My father filled my early years with talk of unpaid bills and the high cost of food versus the low cost of grain, and how politicians were the root cause of it all. He had a lot of die-hard views on life, his way or the dumb way, and he never listened to much more than his own voice. I think negative grew in the corn he planted. According to him, the farm’s best year was when hail wiped out our crops, and he had bought the right kind of insurance. Strange how tragedy made him smile.
Summers blow in with a wind so dry and full of sand it’s hard to open your eyes. Rain is a thing of mystery, aloof and hidden in clouds that fight for survival against the sweltering sun. Yearly precipitation comes in the form of snow, the hard biting kind that beats against your face and makes you burrow your head into your shoulders. Wind is a constant companion. It blows across an expressionless landscape void of trees and contour.
There must have been hope here at one time. It’s hard for me to see it. Next year will be the same as last. I’m still here. I’m not sure why.
I remember when Papa planted the acorn next to Momma’s grave. We was too poor for a headstone, and besides, Papa said a tree would be a living memory, a way to keep her alive, and every time we came back Momma’s love for me would have grown. It made sense to me. Maybe the tree would even have a little bit of Momma in it, and that oak tree would grow sky-high and drop more acorns down, kinda like her giving birth. Foolish sentiment, but when I was little, it made me feel better.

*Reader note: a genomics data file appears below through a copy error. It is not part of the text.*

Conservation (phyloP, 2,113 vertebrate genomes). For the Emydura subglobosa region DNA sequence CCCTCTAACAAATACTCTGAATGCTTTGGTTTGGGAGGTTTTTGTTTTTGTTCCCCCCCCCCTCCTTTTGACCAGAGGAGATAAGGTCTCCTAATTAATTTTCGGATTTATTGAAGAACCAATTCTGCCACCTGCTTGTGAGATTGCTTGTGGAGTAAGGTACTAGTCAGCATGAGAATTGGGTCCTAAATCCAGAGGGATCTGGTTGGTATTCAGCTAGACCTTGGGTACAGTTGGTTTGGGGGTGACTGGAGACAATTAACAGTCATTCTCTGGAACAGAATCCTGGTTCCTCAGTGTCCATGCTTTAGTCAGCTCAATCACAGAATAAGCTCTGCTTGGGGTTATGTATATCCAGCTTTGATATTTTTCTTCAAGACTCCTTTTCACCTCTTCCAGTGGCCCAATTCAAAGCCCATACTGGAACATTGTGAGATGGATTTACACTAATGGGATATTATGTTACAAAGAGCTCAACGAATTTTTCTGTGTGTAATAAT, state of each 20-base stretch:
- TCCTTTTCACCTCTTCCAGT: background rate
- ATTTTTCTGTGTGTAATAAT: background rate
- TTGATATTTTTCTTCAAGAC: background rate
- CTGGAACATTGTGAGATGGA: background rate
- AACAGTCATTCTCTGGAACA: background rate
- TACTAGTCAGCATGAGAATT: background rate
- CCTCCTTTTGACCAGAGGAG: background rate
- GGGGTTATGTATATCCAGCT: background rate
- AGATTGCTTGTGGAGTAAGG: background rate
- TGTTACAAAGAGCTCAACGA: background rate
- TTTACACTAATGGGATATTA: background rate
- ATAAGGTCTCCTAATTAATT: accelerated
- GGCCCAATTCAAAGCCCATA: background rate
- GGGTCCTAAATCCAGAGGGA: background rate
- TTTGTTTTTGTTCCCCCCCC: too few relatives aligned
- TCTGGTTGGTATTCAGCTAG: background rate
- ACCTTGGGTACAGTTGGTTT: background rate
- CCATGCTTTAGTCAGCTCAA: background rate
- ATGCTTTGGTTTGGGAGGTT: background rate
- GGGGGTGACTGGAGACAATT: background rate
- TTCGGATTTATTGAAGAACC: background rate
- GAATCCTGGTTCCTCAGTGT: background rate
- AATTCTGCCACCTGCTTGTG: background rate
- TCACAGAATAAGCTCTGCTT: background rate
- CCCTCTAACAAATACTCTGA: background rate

The cemetery went and put a fence up without a care to where we planted that acorn. I was spitting mad when I saw it and tried to yank it out, but it was cemented in place. That little tree grew like a beanstalk not caring a smidgeon about the fence which was just like Momma. Determined and stubborn.
I watered the spot telling Momma about my day, how Beau Fletcher stole my apple when Teacher wasn’t looking, or how I got an A on my math test. When I was twelve, Papa got a new job down in Bakerville. I worried about Momma being alone, but it always made me feel better to know that oak tree was giving her shade in the summer and keeping the rain off her some.
Papa and me would try and visit her at least once a year. We’d bring a picnic lunch and sit with her for a spell. That tree kept on growing just working its way around that fence like a permanent hug. Then Papa got another job. Last time I made it back, the tree was gone except for the part hugging the fence. That tree had lived a good long time. I put my hand against its center, the oldest part of the trunk, trying to make a connection with the little girl who planted an acorn with her Papa. I swear I felt her there with me.
At the other end of Momma’s grave, a sapling grew. Wasn’t more than four feet high, but it had a presence, just like Momma.
WordPress Photo Challenge: Out of the World I took this photo in Five Points, Denver, Colorado. I don’t know how ‘out of this world’ my story is, but I thought it was pretty crazy. To me, it proves nature will win every battle man puts forward. Mother Earth will survive no matter what we do to it. We just might not be around to see it.